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hunger action month

USDA's Iftar Dinner Reflects a Common Calling - Rebuilding and Strengthening Communities in Need

As Hunger Action Month comes to a close, I am reminded of an employee event we held last month in honor of the Islamic holy month of Ramadan. For many followers of the Islamic faith, the month of Ramadan – known as a time of fasting and sacrifice – is also a time of reflection.  As we deal with hunger and thirst from sunrise to sunset, we are reminded of those who deal with hunger – and poverty – every day. As we reflect on our spiritual responsibilities, we must also recall our obligation to help others in times of need.  For Muslim employees of the U.S. Department of Agriculture (USDA), this holds especially true.

USDA touches the lives of every American.  Our nutrition and food safety programs ensure that all America’s children have access to safe, nutritious, balanced meals, while our rural development programs promote prosperous, self-sustaining communities.  Our conservation programs protect our national forests and private working lands, while our agricultural support programs promote American agriculture and biotechnology while increasing food security around the world.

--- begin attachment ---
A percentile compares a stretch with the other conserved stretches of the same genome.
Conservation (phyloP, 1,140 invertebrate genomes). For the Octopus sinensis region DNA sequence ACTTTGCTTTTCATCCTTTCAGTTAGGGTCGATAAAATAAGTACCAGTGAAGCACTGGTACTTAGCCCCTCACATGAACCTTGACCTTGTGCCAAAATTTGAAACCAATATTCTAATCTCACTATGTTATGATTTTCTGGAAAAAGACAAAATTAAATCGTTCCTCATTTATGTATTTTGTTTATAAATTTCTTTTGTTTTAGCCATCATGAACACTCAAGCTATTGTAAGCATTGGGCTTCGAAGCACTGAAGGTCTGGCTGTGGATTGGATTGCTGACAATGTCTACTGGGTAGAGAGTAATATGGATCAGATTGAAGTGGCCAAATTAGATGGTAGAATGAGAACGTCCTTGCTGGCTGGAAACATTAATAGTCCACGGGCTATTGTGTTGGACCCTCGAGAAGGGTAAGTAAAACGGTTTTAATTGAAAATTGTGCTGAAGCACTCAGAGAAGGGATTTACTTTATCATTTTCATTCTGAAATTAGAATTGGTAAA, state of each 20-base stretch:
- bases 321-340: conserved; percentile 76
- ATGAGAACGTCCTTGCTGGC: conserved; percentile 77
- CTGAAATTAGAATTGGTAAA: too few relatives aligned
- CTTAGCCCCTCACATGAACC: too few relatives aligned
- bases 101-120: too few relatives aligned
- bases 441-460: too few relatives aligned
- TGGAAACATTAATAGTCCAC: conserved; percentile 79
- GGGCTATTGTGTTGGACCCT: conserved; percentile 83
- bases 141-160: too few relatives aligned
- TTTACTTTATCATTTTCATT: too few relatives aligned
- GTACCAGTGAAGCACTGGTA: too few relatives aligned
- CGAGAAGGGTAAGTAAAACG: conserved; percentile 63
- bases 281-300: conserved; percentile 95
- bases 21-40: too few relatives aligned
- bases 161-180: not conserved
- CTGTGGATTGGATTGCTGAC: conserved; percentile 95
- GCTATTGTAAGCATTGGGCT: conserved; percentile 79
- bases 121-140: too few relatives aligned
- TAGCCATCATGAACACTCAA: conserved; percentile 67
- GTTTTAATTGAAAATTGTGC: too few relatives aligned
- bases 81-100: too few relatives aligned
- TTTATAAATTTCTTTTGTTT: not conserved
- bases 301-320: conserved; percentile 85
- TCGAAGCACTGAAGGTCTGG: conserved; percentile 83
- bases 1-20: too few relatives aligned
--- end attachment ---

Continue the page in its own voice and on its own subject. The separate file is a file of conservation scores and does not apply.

The Importance of Feeding the Hungry

Ever wonder exactly how many Americans struggle to put food on table?  It’s a question pondered more and more during a tough economy.  Today, the USDA Economic Research Service (ERS) has shed some light on these conditions with their annual analysis of Americans’ success in feeding themselves and their families.

The report, Household Food Security in the United States in 2010, provides an important analysis of how well people are faring on this front during difficult economic times.

In 2010, just over 85 percent of American households were food secure throughout the entire year.  However, about 17.2 million households were unable, at some point in the year, to provide either enough food or adequate food for at least one member due to a lack of resources.  That equates to nearly 49 million people in the United States – roughly one in six – who lived in a food insecure household in 2010.